It might seem difficult or impossible, but sticking to your normal routine can help you cope with your feelings a little better. Try to do something productive every day; make a piece of art, clean a room in the house, or go for a long walk with the dog. In fact, spending time with animals can be very helpful during this time, as they can help reduce stress and anxiety. It can be hard to stick to your routine if your spouse was the one who kept things in order by cleaning the house, staying on top of bills, or keeping up the yard. Don’t shy away from hiring help to get your life back to normal whether that is hiring a housekeeper or caregiver. You might ask a trusted family member to help with the financials and ensure you don’t miss a payment.

 

Take care of yourself

 

Grief and sadness can make you feel like all you want to do is sleep, or you might feel like you never want to sleep again. Your eating habits will change, your stress levels will fluctuate, and your moods might make you feel like you don’t even know yourself. This is all normal, but everyone copes with these things differently, and it’s important to find healthy ways to deal with them. Turning to alcohol to “numb the pain” might seem like a good idea at the time, but alcohol only makes things worse when the effects wear off. Instead, turn to exercise or volunteer at a local charitable organization. Use this difficult period in your life to grow closer to your children and grandchildren - who will be sure to put a smile on your face; or seek the solace of friends. This too shall pass, but you must take of yourself while it does.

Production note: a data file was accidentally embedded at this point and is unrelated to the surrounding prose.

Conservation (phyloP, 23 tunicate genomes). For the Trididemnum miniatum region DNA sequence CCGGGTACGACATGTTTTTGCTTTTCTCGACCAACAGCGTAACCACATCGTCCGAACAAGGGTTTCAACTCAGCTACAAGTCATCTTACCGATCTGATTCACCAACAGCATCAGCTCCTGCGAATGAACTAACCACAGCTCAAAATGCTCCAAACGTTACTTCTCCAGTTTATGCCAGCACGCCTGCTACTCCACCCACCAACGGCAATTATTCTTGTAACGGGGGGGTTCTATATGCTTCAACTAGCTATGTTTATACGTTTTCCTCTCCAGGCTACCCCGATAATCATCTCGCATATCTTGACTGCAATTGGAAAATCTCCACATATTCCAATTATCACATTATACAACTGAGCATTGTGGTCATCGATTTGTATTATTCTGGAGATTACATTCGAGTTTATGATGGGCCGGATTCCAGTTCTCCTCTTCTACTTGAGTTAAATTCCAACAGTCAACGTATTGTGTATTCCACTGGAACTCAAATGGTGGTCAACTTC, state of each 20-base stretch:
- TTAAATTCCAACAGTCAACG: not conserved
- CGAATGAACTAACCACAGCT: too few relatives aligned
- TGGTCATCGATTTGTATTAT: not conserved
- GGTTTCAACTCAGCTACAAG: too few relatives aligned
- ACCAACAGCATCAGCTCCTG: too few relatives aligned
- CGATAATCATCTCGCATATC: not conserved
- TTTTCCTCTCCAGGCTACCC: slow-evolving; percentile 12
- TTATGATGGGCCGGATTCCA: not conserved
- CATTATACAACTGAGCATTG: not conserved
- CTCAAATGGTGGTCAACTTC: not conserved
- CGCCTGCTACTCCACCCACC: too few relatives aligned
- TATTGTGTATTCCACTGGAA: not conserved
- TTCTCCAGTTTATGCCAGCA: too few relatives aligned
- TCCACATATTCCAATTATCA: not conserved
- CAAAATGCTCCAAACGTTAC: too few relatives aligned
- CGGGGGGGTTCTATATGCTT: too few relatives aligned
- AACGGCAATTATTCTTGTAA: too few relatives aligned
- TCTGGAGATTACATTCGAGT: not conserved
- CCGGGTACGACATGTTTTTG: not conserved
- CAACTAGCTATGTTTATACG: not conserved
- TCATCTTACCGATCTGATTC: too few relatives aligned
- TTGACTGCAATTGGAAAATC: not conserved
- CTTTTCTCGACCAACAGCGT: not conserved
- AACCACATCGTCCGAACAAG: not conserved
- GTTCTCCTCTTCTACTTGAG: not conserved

site image

Memorial Service

Those who honor our country through the selfless sacrifice of military service deserve, themselves, to be honored. At Everly-Wheatley Funerals and Cremation, we believe in paying proper respects to military service members and veterans both as they live and as they pass on from this world. Whether the desire is for a full military service or simply a small family funeral, we are committed to offering burial and memorial services that honor, respect, and provide true meaning to those gathered in mourning.

site image

The Benefits of Military and Veteran Services

There are a number of benefits that come from planning a military service—and the foremost one is simply being able to honor, in some small fashion, those who have given so much for our nation. A military burial service is not just an important way to pay respects to our service veterans, but also their families.